In addition to the summary I already wished each lesson had, I also wish that there were a page or comprehensive list of all key commands or shortcuts that were introduced in the lessons because there were a number presented that I had never previously encountered in any Photoshop book and I have quite a large bookshelf of Photoshop books collected over the past few years, and yes, a large number of them are on Photoshop CS3 (version 10).

I can easily and happily recommend this volume to anyone interested in Photoshop CS3—but particularly to digital photographers—who want an excellent workflow to guide them in their post processing of images. It made me better at what I do, and it will make any user who diligently follows the lessons much better at their own digital image post processing.
 

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Commerce Digital Lifestyles Hardware Photography Workflow

The Nikon D3

I was always an F kind of guy. My first Nikon pro camera was the original F – a 1971 black body FTN. It supplemented my FM2 and I had it until just a couple of years ago when I sold it to a close friend, who bought it with the understanding that I might occasionally need to fondle it… call it conjugal visits.

A few years later I found a really nice F2 that I still have… I skipped the F3 and F4 entirely

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Digital Lifestyles Photography

EXPLORING DIGITAL PHOTOGRAPHY & GROUP THERAPY, TOGETHER

When I studied traditional photography over twenty years ago I did not see how much the art would shift for me in the way I executed it and what it meant for me.   I believed like many of us that the silver halide was a thing of exacting beauty that could never be replaced.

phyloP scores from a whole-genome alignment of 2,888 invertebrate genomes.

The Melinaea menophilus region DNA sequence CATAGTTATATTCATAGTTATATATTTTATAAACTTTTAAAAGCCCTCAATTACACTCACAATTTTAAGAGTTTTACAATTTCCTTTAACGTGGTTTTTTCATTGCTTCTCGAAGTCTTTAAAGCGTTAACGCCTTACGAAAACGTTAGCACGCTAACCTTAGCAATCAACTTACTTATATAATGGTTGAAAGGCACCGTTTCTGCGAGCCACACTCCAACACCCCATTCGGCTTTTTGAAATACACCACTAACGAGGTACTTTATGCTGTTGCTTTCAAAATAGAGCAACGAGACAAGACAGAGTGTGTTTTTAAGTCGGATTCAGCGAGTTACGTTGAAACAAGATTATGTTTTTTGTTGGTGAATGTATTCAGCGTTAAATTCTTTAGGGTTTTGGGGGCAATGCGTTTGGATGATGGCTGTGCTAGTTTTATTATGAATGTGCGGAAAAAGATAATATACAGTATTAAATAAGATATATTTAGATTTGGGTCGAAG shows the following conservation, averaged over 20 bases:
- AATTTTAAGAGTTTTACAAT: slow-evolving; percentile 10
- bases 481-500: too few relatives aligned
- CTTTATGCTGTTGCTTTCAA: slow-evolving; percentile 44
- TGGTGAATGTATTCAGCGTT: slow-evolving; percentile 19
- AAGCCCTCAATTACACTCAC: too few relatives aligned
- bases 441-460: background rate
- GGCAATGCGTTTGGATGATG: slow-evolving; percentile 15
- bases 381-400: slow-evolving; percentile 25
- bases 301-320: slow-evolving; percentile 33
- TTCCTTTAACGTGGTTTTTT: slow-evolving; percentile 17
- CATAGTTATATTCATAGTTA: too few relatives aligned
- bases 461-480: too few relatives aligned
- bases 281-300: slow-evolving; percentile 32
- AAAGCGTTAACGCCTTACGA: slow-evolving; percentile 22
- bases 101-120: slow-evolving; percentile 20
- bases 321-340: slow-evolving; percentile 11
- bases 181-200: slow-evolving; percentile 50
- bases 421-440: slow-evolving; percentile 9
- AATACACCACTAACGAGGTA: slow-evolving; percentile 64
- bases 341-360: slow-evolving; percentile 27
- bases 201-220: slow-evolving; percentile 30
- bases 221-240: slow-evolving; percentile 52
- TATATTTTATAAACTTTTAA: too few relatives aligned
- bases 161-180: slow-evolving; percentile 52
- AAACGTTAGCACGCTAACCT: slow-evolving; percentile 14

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Books Digital Lifestyles Photography Workflow

Exposure & Lighting for Digital Photographers Only

I recently encountered a relatively new book by Michael Meadhra and Charlotte K. Lowrie entitled Exposure and Lighting for Digital Photographers Only published by Wiley Press in 2007. 

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Digital Lifestyles Photography Workflow

The Nikon D300 Camera at Work

My job as a Still Photographer in the motion picture industry requires me to get the best possible images for publicity purposes. This requires me to constantly update my equipment when new and better technology is developed.

Such is the case with the Nikon D300 camera which hit the market in Dec 2007 and is now available without the waiting list that it had for several months. I had been using the Nikon D2x and the Nikon D200 cameras for several years, and a Nikon D100 and D1x prior to that.

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Hardware Photography

Camdapter by Jim Garavuso vs Nikon SLR Hand Strap

A former student of mine dropped by to show me his new Nikon D80 camera.  He stopped in because he knew my wife had the same model and he wanted some help with a couple of menu choices.

I noticed a handstrap on the right side of his camera, into which he slipped his right hand, which left his other hand free to support its long lens. This is a feature he uses frequently shooting sports and wildlife. Having just come back into the world of pro-weight cameras, and being older than I once was, I realized this might now be for me too.